The properties of the birefringence-managed soliton, and the way that it is formed, are fundamentally different from other types of pulses in mode-locked fiber lasers. As such, the singular qualities of the birefringence-managed soliton could open new avenues of research in laser physics, soliton mathematics, and related applications.

The research was published in Light: Science & Applications (www.doi.org/10.1038/s41377-022-00713-y).

Published: February 2022
Glossary
birefringence
Birefringence is an optical property of certain materials that causes them to exhibit different refractive indices for light of different polarizations. In other words, when light passes through a birefringent material, it splits into two separate rays, each traveling with a different speed and direction. This phenomenon is also known as double refraction. The difference in refractive indices for the two polarizations is a characteristic feature of birefringent materials. The separation of...
nonlinear optics
Nonlinear optics is a branch of optics that studies the optical phenomena that occur when intense light interacts with a material and induces nonlinear responses. In contrast to linear optics, where the response of a material is directly proportional to the intensity of the incident light, nonlinear optics involves optical effects that are not linearly dependent on the input light intensity. These nonlinear effects become significant at high light intensities, such as those produced by...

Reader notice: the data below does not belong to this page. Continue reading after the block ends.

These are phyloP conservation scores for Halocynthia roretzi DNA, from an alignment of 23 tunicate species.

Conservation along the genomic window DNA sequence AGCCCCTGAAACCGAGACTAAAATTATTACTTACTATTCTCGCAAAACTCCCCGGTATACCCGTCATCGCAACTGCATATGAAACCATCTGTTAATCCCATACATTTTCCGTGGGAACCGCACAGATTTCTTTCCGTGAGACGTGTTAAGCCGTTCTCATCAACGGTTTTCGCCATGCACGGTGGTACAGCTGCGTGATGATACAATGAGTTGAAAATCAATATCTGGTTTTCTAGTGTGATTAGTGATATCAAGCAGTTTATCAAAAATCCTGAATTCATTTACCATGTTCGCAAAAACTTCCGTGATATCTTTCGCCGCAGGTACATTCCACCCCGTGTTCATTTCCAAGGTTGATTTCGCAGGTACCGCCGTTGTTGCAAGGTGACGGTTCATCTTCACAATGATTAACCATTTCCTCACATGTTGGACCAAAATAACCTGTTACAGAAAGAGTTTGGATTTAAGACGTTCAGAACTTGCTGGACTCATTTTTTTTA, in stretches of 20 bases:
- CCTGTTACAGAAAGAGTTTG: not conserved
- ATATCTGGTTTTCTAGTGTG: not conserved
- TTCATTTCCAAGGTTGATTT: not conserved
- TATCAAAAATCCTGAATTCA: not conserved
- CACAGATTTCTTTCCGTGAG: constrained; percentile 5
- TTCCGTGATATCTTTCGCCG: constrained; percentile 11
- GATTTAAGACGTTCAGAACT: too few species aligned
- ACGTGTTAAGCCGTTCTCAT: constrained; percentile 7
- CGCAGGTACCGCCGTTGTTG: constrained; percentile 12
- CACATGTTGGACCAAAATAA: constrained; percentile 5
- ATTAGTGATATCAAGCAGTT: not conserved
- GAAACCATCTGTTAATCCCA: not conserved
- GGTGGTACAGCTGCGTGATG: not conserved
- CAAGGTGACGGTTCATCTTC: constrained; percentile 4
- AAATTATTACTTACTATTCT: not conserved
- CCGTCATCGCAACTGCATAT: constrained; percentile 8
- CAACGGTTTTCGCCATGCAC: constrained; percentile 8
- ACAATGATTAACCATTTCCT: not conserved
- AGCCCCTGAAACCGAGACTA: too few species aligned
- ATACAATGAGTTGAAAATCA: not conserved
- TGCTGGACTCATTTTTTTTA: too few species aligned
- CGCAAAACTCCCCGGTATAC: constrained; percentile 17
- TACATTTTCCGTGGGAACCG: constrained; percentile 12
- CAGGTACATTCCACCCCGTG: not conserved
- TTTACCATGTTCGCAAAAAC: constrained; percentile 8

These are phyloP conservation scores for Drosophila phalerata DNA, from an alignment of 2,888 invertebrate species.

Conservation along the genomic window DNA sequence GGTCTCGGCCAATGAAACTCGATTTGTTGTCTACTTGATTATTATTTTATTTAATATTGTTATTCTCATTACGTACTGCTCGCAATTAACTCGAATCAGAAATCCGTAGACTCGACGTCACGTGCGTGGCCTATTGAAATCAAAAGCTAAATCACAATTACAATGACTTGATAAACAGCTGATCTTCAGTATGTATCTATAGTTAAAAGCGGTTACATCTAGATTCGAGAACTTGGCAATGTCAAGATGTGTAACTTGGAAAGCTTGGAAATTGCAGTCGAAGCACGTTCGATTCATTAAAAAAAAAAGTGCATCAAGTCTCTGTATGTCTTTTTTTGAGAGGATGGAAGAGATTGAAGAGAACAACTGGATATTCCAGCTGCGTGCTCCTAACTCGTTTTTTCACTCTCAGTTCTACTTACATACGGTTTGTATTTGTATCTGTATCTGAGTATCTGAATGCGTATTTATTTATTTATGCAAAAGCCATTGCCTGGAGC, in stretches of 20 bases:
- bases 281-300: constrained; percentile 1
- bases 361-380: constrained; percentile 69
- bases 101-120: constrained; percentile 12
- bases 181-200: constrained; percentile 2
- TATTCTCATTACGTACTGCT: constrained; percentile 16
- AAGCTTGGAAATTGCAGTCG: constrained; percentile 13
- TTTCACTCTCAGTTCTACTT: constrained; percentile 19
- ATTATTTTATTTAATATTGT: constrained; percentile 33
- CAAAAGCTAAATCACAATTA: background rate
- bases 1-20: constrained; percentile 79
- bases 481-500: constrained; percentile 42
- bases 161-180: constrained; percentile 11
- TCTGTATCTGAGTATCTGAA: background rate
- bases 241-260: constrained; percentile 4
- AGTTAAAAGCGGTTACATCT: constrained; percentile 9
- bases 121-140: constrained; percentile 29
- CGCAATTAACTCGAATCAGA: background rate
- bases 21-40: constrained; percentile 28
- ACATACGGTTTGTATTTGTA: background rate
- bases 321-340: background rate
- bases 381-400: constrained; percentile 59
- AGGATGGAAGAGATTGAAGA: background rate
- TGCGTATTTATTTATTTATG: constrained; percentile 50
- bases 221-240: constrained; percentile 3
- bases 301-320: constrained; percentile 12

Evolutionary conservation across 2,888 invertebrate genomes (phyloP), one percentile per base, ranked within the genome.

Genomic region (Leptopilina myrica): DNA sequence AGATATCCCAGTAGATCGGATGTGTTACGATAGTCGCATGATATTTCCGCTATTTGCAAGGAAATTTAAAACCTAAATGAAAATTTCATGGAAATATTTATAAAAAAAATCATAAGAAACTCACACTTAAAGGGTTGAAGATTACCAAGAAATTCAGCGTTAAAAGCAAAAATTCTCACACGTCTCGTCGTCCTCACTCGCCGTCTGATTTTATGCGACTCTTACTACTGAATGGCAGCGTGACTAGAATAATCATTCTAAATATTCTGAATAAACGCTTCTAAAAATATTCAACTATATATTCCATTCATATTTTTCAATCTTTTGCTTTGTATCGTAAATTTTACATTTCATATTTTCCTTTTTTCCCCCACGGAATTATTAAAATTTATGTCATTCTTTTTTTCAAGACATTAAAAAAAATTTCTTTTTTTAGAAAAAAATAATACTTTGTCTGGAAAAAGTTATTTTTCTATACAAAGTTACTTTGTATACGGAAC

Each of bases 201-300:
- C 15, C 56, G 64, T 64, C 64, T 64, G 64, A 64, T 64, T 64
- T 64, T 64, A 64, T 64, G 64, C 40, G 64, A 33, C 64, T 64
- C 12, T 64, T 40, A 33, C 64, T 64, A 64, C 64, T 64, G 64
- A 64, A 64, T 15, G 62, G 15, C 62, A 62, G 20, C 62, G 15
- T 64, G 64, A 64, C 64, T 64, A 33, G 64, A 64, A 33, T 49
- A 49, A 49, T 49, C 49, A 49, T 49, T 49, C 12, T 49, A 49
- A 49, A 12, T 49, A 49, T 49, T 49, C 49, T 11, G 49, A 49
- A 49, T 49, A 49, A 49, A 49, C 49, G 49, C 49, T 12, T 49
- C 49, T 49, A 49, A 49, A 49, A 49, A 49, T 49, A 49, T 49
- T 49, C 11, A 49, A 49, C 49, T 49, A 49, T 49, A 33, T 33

gain
Also known as amplification. 1. The increase in a signal that is transmitted from one point to another through an amplifier. A material that exhibits gain rather than absorption, at certain frequencies for a signal passing through it, is known as an active medium. 2. With reference to optical properties, the term may be defined in two ways: a. the relative brightness of a rear projection screen as compared with a perfect lambertian reflective diffuser; b. the ratio of brightness in footlamberts...
Lasersfiber lasersfibersolitonsmathematicsLight Sourcesbirefringenceultrafast opticsResearch & TechnologyeducationAsia PacificNorthwestern Polytechnical Universitynonlinear opticsgaingain fiber